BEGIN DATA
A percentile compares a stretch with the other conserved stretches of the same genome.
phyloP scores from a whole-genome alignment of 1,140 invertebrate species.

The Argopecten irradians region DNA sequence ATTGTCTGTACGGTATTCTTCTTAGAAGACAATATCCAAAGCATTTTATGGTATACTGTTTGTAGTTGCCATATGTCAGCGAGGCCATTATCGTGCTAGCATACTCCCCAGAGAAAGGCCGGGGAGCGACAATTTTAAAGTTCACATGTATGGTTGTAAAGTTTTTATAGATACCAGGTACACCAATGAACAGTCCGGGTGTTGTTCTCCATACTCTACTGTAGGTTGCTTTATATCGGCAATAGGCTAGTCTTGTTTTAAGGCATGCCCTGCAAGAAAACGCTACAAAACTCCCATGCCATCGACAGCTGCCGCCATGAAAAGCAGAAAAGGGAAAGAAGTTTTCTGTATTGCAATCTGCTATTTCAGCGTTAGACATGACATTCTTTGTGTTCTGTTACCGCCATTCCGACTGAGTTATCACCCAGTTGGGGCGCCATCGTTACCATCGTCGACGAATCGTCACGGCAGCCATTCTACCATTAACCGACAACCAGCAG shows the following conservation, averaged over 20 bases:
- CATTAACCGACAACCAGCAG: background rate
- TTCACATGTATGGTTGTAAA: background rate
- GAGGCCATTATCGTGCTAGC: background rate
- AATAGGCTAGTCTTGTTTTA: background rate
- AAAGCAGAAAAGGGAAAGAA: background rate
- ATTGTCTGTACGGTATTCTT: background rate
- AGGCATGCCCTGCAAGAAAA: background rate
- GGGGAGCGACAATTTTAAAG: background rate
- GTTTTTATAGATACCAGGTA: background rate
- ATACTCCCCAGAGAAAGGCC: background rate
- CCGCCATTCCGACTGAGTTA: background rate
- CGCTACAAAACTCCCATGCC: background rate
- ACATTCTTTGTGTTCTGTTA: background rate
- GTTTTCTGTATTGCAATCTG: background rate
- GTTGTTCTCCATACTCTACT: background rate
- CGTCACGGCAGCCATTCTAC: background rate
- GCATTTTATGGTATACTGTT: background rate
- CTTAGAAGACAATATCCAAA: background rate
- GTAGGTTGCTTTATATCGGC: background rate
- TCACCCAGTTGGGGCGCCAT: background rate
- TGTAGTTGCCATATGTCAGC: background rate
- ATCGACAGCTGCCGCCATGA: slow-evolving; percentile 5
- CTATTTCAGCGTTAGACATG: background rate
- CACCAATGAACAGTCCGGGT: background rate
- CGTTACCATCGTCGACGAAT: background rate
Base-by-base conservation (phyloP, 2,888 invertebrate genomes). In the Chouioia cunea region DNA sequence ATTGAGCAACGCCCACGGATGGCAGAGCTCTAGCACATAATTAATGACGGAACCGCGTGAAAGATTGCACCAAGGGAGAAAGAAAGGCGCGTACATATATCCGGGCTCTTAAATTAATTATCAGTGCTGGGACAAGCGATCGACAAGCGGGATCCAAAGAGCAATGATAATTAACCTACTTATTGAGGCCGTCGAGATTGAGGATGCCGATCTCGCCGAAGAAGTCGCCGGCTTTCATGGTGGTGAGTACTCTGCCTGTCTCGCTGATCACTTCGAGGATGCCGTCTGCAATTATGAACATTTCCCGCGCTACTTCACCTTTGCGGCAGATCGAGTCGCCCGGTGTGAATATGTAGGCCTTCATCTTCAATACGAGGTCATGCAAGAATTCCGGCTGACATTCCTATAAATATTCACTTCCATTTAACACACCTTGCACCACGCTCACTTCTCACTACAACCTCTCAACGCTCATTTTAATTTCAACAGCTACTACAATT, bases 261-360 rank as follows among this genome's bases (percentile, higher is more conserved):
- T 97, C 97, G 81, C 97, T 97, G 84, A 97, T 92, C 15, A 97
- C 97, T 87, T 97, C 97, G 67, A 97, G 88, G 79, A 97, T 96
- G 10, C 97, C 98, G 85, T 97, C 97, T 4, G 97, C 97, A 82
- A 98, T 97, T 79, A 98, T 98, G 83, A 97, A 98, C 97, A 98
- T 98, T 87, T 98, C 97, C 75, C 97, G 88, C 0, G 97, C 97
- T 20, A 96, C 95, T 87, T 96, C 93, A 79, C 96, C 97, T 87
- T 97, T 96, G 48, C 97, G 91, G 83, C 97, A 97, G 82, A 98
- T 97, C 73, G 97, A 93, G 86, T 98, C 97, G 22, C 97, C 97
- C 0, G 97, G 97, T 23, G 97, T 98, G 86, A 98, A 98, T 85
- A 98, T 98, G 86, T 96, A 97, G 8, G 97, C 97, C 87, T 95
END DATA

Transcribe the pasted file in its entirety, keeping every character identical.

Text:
A percentile compares a stretch with the other conserved stretches of the same genome.
phyloP scores from a whole-genome alignment of 1,140 invertebrate species.

The Argopecten irradians region DNA sequence ATTGTCTGTACGGTATTCTTCTTAGAAGACAATATCCAAAGCATTTTATGGTATACTGTTTGTAGTTGCCATATGTCAGCGAGGCCATTATCGTGCTAGCATACTCCCCAGAGAAAGGCCGGGGAGCGACAATTTTAAAGTTCACATGTATGGTTGTAAAGTTTTTATAGATACCAGGTACACCAATGAACAGTCCGGGTGTTGTTCTCCATACTCTACTGTAGGTTGCTTTATATCGGCAATAGGCTAGTCTTGTTTTAAGGCATGCCCTGCAAGAAAACGCTACAAAACTCCCATGCCATCGACAGCTGCCGCCATGAAAAGCAGAAAAGGGAAAGAAGTTTTCTGTATTGCAATCTGCTATTTCAGCGTTAGACATGACATTCTTTGTGTTCTGTTACCGCCATTCCGACTGAGTTATCACCCAGTTGGGGCGCCATCGTTACCATCGTCGACGAATCGTCACGGCAGCCATTCTACCATTAACCGACAACCAGCAG shows the following conservation, averaged over 20 bases:
- CATTAACCGACAACCAGCAG: background rate
- TTCACATGTATGGTTGTAAA: background rate
- GAGGCCATTATCGTGCTAGC: background rate
- AATAGGCTAGTCTTGTTTTA: background rate
- AAAGCAGAAAAGGGAAAGAA: background rate
- ATTGTCTGTACGGTATTCTT: background rate
- AGGCATGCCCTGCAAGAAAA: background rate
- GGGGAGCGACAATTTTAAAG: background rate
- GTTTTTATAGATACCAGGTA: background rate
- ATACTCCCCAGAGAAAGGCC: background rate
- CCGCCATTCCGACTGAGTTA: background rate
- CGCTACAAAACTCCCATGCC: background rate
- ACATTCTTTGTGTTCTGTTA: background rate
- GTTTTCTGTATTGCAATCTG: background rate
- GTTGTTCTCCATACTCTACT: background rate
- CGTCACGGCAGCCATTCTAC: background rate
- GCATTTTATGGTATACTGTT: background rate
- CTTAGAAGACAATATCCAAA: background rate
- GTAGGTTGCTTTATATCGGC: background rate
- TCACCCAGTTGGGGCGCCAT: background rate
- TGTAGTTGCCATATGTCAGC: background rate
- ATCGACAGCTGCCGCCATGA: slow-evolving; percentile 5
- CTATTTCAGCGTTAGACATG: background rate
- CACCAATGAACAGTCCGGGT: background rate
- CGTTACCATCGTCGACGAAT: background rate
Base-by-base conservation (phyloP, 2,888 invertebrate genomes). In the Chouioia cunea region DNA sequence ATTGAGCAACGCCCACGGATGGCAGAGCTCTAGCACATAATTAATGACGGAACCGCGTGAAAGATTGCACCAAGGGAGAAAGAAAGGCGCGTACATATATCCGGGCTCTTAAATTAATTATCAGTGCTGGGACAAGCGATCGACAAGCGGGATCCAAAGAGCAATGATAATTAACCTACTTATTGAGGCCGTCGAGATTGAGGATGCCGATCTCGCCGAAGAAGTCGCCGGCTTTCATGGTGGTGAGTACTCTGCCTGTCTCGCTGATCACTTCGAGGATGCCGTCTGCAATTATGAACATTTCCCGCGCTACTTCACCTTTGCGGCAGATCGAGTCGCCCGGTGTGAATATGTAGGCCTTCATCTTCAATACGAGGTCATGCAAGAATTCCGGCTGACATTCCTATAAATATTCACTTCCATTTAACACACCTTGCACCACGCTCACTTCTCACTACAACCTCTCAACGCTCATTTTAATTTCAACAGCTACTACAATT, bases 261-360 rank as follows among this genome's bases (percentile, higher is more conserved):
- T 97, C 97, G 81, C 97, T 97, G 84, A 97, T 92, C 15, A 97
- C 97, T 87, T 97, C 97, G 67, A 97, G 88, G 79, A 97, T 96
- G 10, C 97, C 98, G 85, T 97, C 97, T 4, G 97, C 97, A 82
- A 98, T 97, T 79, A 98, T 98, G 83, A 97, A 98, C 97, A 98
- T 98, T 87, T 98, C 97, C 75, C 97, G 88, C 0, G 97, C 97
- T 20, A 96, C 95, T 87, T 96, C 93, A 79, C 96, C 97, T 87
- T 97, T 96, G 48, C 97, G 91, G 83, C 97, A 97, G 82, A 98
- T 97, C 73, G 97, A 93, G 86, T 98, C 97, G 22, C 97, C 97
- C 0, G 97, G 97, T 23, G 97, T 98, G 86, A 98, A 98, T 85
- A 98, T 98, G 86, T 96, A 97, G 8, G 97, C 97, C 87, T 95